NCPA - National Center for Policy Analysis

Counting Minority Votes

June 20, 2001

In Florida and elsewhere last November, minorities' presidential ballots were invalidated at rates significantly higher than whites' votes. However, the U.S. Civil Rights Commission investigated the incidents and found no evidence of intentional discrimination.

But it did repeat some charges that have been largely refuted -- such as the claim that blacks suffered from inferior voting equipment.

That question was addressed in a recent study by Stephen Knack and Martha Kropf, entitled "Who Uses Inferior Voting Technology." The researchers found no disparity in voting equipment used in poor and nonpoor neighborhoods -- either in Florida or nationwide.

  • They found that in Florida, 61.5 percent of those voting at polls located in areas above the poverty level had access to punch-card ballots -- less than the rate of 63.1 percent of those living in areas below the poverty line.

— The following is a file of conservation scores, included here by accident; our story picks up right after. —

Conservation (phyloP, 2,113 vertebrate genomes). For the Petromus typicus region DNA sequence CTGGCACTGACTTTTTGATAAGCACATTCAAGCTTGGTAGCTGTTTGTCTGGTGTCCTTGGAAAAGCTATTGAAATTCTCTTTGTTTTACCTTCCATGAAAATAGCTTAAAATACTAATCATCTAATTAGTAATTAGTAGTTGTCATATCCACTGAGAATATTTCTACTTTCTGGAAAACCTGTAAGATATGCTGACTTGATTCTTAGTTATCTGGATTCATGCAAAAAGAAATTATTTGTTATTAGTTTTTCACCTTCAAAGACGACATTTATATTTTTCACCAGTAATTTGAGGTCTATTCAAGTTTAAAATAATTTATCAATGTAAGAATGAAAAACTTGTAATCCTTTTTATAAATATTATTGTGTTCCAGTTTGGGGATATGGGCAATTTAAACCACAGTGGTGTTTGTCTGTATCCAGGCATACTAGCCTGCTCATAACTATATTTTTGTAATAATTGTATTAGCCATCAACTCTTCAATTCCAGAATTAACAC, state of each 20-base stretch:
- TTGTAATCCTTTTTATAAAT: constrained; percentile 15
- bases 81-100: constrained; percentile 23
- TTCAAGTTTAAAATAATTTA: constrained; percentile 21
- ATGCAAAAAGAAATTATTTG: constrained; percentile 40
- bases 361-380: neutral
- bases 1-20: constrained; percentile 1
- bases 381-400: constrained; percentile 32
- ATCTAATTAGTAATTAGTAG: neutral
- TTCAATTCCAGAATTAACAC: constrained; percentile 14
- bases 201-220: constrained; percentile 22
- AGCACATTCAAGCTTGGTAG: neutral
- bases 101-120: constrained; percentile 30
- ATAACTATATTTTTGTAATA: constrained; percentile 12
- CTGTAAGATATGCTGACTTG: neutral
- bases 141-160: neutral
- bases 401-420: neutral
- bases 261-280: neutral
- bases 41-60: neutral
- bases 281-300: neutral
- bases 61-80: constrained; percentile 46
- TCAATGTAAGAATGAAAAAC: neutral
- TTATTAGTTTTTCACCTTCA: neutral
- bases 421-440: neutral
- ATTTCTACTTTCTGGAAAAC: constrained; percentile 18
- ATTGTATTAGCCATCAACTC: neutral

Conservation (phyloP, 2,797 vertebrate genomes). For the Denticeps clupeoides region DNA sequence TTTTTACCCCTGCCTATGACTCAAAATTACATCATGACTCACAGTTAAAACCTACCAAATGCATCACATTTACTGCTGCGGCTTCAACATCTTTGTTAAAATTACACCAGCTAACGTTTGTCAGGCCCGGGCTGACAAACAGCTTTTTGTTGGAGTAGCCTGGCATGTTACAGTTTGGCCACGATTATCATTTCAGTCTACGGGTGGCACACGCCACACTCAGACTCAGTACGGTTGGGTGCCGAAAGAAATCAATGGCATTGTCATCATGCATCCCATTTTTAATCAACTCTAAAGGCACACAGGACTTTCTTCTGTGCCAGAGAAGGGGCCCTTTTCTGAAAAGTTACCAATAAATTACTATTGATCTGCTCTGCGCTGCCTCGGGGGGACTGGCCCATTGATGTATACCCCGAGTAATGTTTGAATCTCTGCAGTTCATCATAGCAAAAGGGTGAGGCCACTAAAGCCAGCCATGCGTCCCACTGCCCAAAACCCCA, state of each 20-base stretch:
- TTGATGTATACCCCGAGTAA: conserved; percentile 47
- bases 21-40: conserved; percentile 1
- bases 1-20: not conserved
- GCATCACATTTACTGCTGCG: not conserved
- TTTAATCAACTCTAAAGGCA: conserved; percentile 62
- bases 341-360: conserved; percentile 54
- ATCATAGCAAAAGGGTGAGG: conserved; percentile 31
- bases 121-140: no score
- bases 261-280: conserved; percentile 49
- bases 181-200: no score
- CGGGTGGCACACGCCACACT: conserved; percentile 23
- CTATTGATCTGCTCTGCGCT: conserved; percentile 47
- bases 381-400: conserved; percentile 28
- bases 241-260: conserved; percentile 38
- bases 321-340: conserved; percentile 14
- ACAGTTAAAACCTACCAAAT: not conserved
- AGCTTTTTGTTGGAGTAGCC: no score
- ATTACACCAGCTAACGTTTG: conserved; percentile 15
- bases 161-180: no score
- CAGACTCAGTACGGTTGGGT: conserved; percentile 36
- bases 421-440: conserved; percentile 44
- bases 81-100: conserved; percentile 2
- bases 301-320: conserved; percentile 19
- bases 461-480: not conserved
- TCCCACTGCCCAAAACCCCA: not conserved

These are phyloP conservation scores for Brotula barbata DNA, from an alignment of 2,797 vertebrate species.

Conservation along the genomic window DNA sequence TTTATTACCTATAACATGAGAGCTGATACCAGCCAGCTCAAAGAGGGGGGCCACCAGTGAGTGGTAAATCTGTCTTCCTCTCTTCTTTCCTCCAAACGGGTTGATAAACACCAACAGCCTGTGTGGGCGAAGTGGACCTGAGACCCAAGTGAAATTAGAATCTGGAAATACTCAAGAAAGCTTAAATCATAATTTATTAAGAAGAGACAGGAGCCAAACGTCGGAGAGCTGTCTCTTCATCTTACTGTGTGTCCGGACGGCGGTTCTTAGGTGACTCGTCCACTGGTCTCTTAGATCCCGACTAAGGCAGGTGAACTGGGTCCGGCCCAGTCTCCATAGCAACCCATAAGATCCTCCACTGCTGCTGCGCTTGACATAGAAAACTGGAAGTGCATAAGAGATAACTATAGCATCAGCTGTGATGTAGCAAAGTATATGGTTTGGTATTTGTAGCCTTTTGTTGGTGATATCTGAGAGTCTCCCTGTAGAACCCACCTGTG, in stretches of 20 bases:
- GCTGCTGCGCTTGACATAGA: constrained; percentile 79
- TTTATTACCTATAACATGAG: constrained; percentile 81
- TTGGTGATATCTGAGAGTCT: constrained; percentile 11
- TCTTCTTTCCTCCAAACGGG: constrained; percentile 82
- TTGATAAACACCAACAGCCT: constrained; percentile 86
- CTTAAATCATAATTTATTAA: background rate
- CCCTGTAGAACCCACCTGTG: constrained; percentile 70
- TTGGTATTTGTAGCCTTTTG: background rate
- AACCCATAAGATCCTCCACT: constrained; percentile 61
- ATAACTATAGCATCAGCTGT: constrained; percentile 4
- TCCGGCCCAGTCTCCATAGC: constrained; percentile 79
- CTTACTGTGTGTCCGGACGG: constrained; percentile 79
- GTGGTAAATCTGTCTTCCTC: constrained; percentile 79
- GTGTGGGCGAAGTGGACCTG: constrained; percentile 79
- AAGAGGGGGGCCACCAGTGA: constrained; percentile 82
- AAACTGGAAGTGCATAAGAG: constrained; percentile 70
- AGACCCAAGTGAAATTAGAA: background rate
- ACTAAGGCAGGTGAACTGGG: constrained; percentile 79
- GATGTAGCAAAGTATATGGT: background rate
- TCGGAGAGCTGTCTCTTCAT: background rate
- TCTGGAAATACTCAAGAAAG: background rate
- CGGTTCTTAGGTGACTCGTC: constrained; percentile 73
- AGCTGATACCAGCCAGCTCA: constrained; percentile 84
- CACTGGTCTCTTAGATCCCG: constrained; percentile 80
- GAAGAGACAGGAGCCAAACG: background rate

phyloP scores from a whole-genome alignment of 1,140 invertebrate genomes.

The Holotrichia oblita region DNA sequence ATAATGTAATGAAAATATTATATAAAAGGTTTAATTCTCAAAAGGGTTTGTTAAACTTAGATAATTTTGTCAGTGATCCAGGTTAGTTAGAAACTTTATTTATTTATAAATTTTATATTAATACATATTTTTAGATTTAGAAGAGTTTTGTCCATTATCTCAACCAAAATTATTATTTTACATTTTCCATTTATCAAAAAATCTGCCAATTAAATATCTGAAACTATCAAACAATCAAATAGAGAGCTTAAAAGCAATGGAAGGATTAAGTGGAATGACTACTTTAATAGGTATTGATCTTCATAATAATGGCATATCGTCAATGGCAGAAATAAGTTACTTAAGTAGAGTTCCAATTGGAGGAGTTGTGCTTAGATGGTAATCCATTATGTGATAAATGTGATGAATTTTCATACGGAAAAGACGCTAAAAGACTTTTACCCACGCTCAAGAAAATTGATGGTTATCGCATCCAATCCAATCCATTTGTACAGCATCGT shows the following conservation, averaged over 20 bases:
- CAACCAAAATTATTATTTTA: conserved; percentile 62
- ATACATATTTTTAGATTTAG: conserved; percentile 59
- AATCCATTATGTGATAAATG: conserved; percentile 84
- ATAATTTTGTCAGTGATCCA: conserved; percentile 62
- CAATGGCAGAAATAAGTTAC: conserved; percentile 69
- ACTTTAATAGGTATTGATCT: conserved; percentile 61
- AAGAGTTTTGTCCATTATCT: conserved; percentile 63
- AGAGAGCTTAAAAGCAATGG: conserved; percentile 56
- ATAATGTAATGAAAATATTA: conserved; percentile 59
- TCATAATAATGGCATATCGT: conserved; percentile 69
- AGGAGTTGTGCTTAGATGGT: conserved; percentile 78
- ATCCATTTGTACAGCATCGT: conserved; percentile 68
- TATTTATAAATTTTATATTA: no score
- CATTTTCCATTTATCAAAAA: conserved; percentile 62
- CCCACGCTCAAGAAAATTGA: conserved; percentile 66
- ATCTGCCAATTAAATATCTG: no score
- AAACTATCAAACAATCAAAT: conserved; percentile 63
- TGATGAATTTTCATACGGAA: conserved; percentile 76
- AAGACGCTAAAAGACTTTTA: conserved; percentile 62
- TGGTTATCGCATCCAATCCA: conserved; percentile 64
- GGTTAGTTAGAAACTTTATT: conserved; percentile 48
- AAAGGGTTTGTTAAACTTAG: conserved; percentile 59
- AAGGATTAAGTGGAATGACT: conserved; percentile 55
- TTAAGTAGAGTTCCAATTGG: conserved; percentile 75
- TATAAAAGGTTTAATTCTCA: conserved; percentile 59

• Nationally, the rate of those using punch cards was 31.8 percent of those living in areas above the poverty level -- versus 33.4 percent in areas below the poverty line.
  • As for those having access to optical scan ballots -- the rates both in Florida and throughout the U.S. were nearly identical for poor and upper-class voters.
  • Access to other voting systems -- Datavote, lever machine, paper ballots and electronic methods -- was similarly equal among rich are poor.

Experts have noted that the 2000 elections attracted many first-time black voters. And first-time voters are more likely to make mistakes on their ballots. This may explain, in part, why the ballots of so many blacks were disqualified.

Source: Jackie Calmes, "Report on 2000 Vote Fuels Debate Clouded by Ambiguities," Wall Street Journal, June 11, 2001.


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